Today that help is even more critical. With 10.5 percent of its workforce without a job —Rhode Island holds the dubious distinction of having one of the highest unemployment rates in the nation.
Although times are tough, applying for food stamps shouldn’t be.
Kathleen Gorman, director of the hunger center, heads an extensive outreach project that assists the state’s Department of Human Services to improve access to, participation and retention in, the Food Stamp Program.
“There are 100,000 Rhode Islanders now receiving benefits from the Supplemental Nutrition Assistance Program (SNAP), the new name of the food stamp program,” says Gorman. “We estimate that there are at least 20,000 more Rhode Islanders who are eligible. With the economy tanking, that’s probably a low estimate. More than 3,700 people enrolled in the program in March 2009 alone.
The center collaborates with 38 partners and nearly 300 agencies to get the word out and people enrolled. Student employees and interns provide information, prescreening, and application assistance to help people at pantries, shelters, soup kitchens, group homes, senior high risers, and more find out if they qualify for the program. In addition, trainings are held at social service agencies across the state. “We go anywhere to help people in need or to train people who work directly with low income populations,” says Gorman.
The center also partners with grocery stores. The Brigido family, hosts outreach workers at their three markets in Northern Rhode Island. “We want to be sure all our neighbors take advantage of this federal nutrition program,” says Lee Ann Brigido.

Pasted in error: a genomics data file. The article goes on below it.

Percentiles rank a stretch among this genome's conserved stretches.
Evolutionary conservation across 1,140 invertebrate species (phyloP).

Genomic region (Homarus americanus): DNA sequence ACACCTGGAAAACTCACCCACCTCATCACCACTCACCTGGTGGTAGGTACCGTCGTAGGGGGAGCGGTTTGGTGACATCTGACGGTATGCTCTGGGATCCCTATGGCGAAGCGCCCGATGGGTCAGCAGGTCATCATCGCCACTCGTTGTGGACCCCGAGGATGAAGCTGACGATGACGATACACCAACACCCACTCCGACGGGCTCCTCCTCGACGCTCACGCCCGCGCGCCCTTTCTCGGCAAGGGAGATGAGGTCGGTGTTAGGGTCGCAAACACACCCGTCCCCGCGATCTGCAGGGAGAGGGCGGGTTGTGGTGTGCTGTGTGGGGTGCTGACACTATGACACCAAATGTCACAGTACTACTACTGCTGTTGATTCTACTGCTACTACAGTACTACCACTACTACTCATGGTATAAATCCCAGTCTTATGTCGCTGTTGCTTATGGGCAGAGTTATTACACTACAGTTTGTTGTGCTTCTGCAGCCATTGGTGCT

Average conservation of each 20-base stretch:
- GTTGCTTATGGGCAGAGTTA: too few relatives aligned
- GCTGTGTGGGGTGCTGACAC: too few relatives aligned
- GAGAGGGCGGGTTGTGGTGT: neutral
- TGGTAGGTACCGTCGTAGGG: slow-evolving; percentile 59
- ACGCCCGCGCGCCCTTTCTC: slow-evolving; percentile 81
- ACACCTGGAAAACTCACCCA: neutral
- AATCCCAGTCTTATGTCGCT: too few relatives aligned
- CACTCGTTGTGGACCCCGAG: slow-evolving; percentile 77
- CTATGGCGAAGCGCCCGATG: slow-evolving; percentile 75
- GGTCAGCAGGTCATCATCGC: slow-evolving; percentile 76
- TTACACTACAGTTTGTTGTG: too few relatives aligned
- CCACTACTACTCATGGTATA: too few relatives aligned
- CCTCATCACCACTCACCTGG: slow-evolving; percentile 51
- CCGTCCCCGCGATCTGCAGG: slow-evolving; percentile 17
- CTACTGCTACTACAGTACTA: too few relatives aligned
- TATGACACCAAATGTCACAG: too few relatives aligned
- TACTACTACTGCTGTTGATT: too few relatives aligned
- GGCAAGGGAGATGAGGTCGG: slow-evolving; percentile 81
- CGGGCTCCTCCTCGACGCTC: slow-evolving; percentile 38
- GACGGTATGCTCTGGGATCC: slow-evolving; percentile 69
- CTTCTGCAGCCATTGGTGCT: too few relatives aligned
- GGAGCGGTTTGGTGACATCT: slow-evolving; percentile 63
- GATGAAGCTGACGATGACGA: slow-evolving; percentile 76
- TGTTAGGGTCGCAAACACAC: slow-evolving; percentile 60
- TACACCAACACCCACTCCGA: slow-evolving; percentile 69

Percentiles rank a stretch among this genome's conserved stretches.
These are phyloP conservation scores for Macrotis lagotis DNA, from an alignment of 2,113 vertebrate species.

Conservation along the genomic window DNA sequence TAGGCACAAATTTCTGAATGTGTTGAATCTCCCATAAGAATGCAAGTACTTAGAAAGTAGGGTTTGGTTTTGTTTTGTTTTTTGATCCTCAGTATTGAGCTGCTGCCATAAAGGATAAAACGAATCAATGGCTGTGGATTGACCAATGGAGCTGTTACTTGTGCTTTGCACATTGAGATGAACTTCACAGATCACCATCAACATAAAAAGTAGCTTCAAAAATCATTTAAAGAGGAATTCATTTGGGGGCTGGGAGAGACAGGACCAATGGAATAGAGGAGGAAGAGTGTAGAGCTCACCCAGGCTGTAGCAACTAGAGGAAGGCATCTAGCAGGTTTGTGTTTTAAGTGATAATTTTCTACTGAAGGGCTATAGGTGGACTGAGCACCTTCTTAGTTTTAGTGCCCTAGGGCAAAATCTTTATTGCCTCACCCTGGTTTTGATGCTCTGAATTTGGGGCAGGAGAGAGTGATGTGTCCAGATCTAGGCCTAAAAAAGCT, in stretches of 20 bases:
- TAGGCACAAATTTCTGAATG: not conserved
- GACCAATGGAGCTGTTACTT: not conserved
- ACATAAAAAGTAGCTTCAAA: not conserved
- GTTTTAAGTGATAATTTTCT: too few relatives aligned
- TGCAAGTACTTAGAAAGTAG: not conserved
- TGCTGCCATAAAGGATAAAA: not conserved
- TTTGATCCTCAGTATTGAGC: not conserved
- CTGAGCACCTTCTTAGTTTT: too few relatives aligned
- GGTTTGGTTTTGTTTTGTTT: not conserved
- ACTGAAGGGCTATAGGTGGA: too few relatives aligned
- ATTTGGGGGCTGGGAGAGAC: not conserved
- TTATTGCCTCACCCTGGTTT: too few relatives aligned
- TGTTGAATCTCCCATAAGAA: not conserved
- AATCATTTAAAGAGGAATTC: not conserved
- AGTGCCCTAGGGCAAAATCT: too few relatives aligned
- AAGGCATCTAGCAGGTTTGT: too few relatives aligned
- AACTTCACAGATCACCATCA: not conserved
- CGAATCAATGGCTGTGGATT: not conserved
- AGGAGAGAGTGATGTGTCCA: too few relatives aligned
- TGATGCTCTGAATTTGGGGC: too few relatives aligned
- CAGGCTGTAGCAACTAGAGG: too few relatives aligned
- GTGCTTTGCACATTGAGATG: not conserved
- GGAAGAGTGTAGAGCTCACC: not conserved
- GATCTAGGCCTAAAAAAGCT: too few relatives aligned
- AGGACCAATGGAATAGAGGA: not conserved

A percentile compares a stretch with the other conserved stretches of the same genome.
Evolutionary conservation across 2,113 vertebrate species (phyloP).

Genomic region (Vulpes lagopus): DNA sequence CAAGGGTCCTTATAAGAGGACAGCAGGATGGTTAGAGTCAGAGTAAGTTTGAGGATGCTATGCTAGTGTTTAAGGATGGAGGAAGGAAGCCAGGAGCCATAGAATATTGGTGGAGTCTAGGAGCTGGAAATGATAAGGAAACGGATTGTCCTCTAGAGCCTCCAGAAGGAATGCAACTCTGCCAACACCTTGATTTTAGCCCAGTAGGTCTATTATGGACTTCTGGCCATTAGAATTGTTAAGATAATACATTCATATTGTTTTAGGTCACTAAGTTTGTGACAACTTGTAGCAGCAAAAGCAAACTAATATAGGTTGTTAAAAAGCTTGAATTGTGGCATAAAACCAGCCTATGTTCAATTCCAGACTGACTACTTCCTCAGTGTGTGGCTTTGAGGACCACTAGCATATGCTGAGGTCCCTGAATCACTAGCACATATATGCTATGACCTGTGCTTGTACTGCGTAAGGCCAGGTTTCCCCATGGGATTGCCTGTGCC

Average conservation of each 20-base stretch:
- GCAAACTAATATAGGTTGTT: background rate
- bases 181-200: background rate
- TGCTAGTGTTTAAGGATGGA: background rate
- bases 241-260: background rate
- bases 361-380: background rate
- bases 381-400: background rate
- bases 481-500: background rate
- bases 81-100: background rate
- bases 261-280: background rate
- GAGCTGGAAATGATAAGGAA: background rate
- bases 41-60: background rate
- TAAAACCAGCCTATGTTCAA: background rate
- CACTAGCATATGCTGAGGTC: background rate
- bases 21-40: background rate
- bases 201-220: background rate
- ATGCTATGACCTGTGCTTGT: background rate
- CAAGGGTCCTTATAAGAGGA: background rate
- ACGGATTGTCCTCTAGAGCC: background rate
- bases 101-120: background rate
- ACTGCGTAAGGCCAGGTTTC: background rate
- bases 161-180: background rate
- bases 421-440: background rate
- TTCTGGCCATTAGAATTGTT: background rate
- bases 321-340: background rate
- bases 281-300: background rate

The center publishes brochures and printed materials and hosts a busy food stamp hotline at 866-306-0270 where people can call for information or request an application.
It places advertisements on the back of statewide buses and on radio programs directed toward their target populations: seniors, working poor households and immigrant populations.
Recently Rhode Islanders receiving SNAP benefits got a boost in their monthly benefits, thanks to the American Recovery and Reinvestment Act. The state also removed a number of bureaucratic obstacles that could otherwise derail the recently poor from receiving benefits.
“The increased benefit is arguably a powerful source of economic stimulus since benefits are spent almost immediately in the local economy, “ says Gorman. “In Rhode Island, that brings the total average monthly benefit to $125 for each participant, which means more than $12.5 million federal dollars is being spent at local grocery stores in just one month.”
URI offers an interdisciplinary minor in hunger studies. The minor is intended to prepare students for leadership roles and understanding and eradicating hunger, and in facilitating students and other URI community members to be life-long advocates for hunger cessation. Courses are offered on URI’s Kingston and Providence campuses. To learn how to make a difference while earning college credit, go to uri.edu/endhunger.
URI Food Stamp Outreach worker Alicia Olson of Lincoln greets a market customer at Bridigo’s marketplace in Pascoag. URI Department of Communications & Marketing photo by Michael Salerno Photography.
READY TO HELP: From left: Nutrition educator Kate Balestracci, Mark Bridigo, Food Stamp Outreach workers Alicia Olson of Lincoln and Lisa Lao of Cranston at Bridigo’s Marketplace in Pascoag. URI Department of Communications & Marketing photo by Michael Salerno Photography.